At home, Mac goes to meet The Broker. Instead he runs into an old face from the army, someone he isn’t so happy to see – his old captain, Thurston (Matt Nable). They catch up on things, rather contentiously. We get the impression that Thurston hasn’t repented whatsoever, in any shape, for what they did in Vietnam. He seems to want to go back, not able to adjust at all to civilian life anymore. In Thurston, Mac sees everything he hates; about himself. He reminds Mac of what they did in that fishing village. On top of it all we get another flashback to Thurston commanding his officers to execute remaining villagers, under threat of death if they won’t comply. Close by, Mac looks into the distance with heavy sorrow. Well, in the series’ current moments Mac attacks Thurston outside of the bar. They tangle a bit before he takes off after the former captain into the woods.

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Do you recognise this scene?
It’s the very first one, from the beginning of the season. This is where it all started. We witness Thurston beating Mac, holding him below the water. After he thinks Mac is dead Thurston walks off. Only to take a bullet. And here, we see Mac pump more lead into the man making sure he’s good and dead. He pushes Thurston’s corpse out into the water to float out and far away from him.
In other news, Buddy goes out cruising but ends up getting attacked by a couple men. They viciously beat him, taking his money and leaving him unconscious, or worse.
When Mac finally goes to meet The Broker he’s beaten and fucked up. That whole meeting with Thurston was, naturally, the old fella’s doing. More than that The Broker tries to keep Quarry on for another job. However, our soldier doesn’t want anything to do with him after all they’ve been through together. “Whos a fella like you vote for?” Mac asks The Broker. He also says he “wrote someone in” on the ballot: Otis Redding. We discover The Broker hasn’t voted “since Truman.” Kind of fitting. Likewise, we discover Mac misses war. Not hard to tell.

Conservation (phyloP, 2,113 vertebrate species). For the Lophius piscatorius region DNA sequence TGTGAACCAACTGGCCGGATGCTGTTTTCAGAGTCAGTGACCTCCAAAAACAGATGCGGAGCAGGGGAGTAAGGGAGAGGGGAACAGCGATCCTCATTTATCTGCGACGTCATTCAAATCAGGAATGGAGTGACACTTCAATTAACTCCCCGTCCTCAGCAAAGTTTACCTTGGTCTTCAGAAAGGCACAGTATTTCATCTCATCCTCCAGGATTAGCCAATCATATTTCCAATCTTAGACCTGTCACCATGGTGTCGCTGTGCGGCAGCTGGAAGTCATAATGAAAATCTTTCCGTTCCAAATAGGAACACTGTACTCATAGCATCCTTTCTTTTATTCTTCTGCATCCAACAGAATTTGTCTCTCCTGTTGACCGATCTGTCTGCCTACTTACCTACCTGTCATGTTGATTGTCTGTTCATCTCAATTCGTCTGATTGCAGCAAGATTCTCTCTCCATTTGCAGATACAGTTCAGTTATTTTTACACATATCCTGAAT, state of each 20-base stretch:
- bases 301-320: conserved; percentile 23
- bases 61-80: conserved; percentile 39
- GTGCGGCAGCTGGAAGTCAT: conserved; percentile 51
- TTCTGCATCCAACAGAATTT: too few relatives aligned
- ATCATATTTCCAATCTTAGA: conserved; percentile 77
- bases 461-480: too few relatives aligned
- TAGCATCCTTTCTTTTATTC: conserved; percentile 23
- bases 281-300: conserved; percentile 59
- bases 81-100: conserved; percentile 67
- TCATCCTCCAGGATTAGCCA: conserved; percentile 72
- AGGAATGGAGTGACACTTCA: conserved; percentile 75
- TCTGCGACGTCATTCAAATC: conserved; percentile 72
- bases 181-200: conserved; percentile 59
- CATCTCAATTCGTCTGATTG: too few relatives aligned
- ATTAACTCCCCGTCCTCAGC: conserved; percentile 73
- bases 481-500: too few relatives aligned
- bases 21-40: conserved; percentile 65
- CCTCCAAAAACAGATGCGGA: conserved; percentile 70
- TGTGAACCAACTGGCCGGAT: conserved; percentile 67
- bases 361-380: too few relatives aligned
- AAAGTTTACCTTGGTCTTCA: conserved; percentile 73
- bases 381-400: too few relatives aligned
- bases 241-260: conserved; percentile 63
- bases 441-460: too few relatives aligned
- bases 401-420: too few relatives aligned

Flashback to the war. Thurston receives a visit from none other than The Broker. He’s walked through Quan Thang. This is where Conway’s name first comes up for the old gentleman. The Broker takes a stroll in through the trees, to where a field is full of the ripe, beautiful plants needed for processing heroin. Ah, and it all comes together. Very interesting political twist on the Quan Thang.

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Buddy – or Sebastian, as we find out – makes it home to his mother, beaten into bloody pulp. Detective Verne Ratliff (Happy Anderson) has one last look at Cliff Williams’ book of lyrics. President Nixon is announced to have won on live television. And Ruth, she finds that Moses is no longer waiting for her at the diner, but sitting home with the found money, contemplating his next move.
On the shoreline Mac sits with his next kit – gun, money, name. He got himself out, yet allows himself to be sucked back in. The carnage of war has crept into his veins, important as the blood flowing through them. Meanwhile, The Broker plays him like a fiddle.
Then we see Mac strip down for a swim out into the river, perhaps doing the only thing he can to not think about everything other dark thing swirling around his entire existence.


What a beautiful, gritty, importantly relevant series! Man, this first season was a blast. With the finale episode and its flashbacks, the revelations, Quarry cements itself as one of the greats, up there with any of the best HBO has had to offer over the past 20 years. Truly amazing writing, lots of fine acting, as well as solid directing.